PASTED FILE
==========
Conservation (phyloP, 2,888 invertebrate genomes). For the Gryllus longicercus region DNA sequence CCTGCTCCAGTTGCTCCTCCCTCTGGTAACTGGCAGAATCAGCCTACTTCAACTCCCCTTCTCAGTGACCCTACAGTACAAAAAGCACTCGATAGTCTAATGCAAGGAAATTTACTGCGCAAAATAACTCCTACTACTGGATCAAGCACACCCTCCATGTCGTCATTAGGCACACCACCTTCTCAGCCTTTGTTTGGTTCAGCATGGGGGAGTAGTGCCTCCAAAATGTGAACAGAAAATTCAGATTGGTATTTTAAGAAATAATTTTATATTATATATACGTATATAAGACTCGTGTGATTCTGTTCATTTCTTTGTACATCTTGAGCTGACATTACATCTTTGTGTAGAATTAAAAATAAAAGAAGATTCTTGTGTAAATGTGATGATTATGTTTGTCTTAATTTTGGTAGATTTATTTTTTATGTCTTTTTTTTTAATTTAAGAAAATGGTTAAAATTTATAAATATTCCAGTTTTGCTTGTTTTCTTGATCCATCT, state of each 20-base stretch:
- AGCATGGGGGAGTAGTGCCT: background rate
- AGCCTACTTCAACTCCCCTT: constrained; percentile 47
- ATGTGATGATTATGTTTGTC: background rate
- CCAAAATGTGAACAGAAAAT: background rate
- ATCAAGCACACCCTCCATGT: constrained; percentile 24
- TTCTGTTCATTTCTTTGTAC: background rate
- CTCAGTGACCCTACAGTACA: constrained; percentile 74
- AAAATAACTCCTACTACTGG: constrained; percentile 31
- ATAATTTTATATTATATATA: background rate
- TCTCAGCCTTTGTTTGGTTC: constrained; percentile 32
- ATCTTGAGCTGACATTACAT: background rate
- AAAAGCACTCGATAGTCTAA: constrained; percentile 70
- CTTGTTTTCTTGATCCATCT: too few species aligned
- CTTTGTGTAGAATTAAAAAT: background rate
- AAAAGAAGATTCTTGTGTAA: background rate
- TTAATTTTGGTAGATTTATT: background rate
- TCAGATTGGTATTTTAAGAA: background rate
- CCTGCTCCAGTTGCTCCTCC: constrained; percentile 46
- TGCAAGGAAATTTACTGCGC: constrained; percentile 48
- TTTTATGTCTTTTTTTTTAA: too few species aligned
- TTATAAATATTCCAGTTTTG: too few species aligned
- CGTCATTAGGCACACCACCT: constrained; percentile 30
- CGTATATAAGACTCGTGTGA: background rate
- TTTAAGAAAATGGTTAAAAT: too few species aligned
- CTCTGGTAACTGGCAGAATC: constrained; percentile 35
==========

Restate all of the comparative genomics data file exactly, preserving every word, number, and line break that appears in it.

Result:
Conservation (phyloP, 2,888 invertebrate genomes). For the Gryllus longicercus region DNA sequence CCTGCTCCAGTTGCTCCTCCCTCTGGTAACTGGCAGAATCAGCCTACTTCAACTCCCCTTCTCAGTGACCCTACAGTACAAAAAGCACTCGATAGTCTAATGCAAGGAAATTTACTGCGCAAAATAACTCCTACTACTGGATCAAGCACACCCTCCATGTCGTCATTAGGCACACCACCTTCTCAGCCTTTGTTTGGTTCAGCATGGGGGAGTAGTGCCTCCAAAATGTGAACAGAAAATTCAGATTGGTATTTTAAGAAATAATTTTATATTATATATACGTATATAAGACTCGTGTGATTCTGTTCATTTCTTTGTACATCTTGAGCTGACATTACATCTTTGTGTAGAATTAAAAATAAAAGAAGATTCTTGTGTAAATGTGATGATTATGTTTGTCTTAATTTTGGTAGATTTATTTTTTATGTCTTTTTTTTTAATTTAAGAAAATGGTTAAAATTTATAAATATTCCAGTTTTGCTTGTTTTCTTGATCCATCT, state of each 20-base stretch:
- AGCATGGGGGAGTAGTGCCT: background rate
- AGCCTACTTCAACTCCCCTT: constrained; percentile 47
- ATGTGATGATTATGTTTGTC: background rate
- CCAAAATGTGAACAGAAAAT: background rate
- ATCAAGCACACCCTCCATGT: constrained; percentile 24
- TTCTGTTCATTTCTTTGTAC: background rate
- CTCAGTGACCCTACAGTACA: constrained; percentile 74
- AAAATAACTCCTACTACTGG: constrained; percentile 31
- ATAATTTTATATTATATATA: background rate
- TCTCAGCCTTTGTTTGGTTC: constrained; percentile 32
- ATCTTGAGCTGACATTACAT: background rate
- AAAAGCACTCGATAGTCTAA: constrained; percentile 70
- CTTGTTTTCTTGATCCATCT: too few species aligned
- CTTTGTGTAGAATTAAAAAT: background rate
- AAAAGAAGATTCTTGTGTAA: background rate
- TTAATTTTGGTAGATTTATT: background rate
- TCAGATTGGTATTTTAAGAA: background rate
- CCTGCTCCAGTTGCTCCTCC: constrained; percentile 46
- TGCAAGGAAATTTACTGCGC: constrained; percentile 48
- TTTTATGTCTTTTTTTTTAA: too few species aligned
- TTATAAATATTCCAGTTTTG: too few species aligned
- CGTCATTAGGCACACCACCT: constrained; percentile 30
- CGTATATAAGACTCGTGTGA: background rate
- TTTAAGAAAATGGTTAAAAT: too few species aligned
- CTCTGGTAACTGGCAGAATC: constrained; percentile 35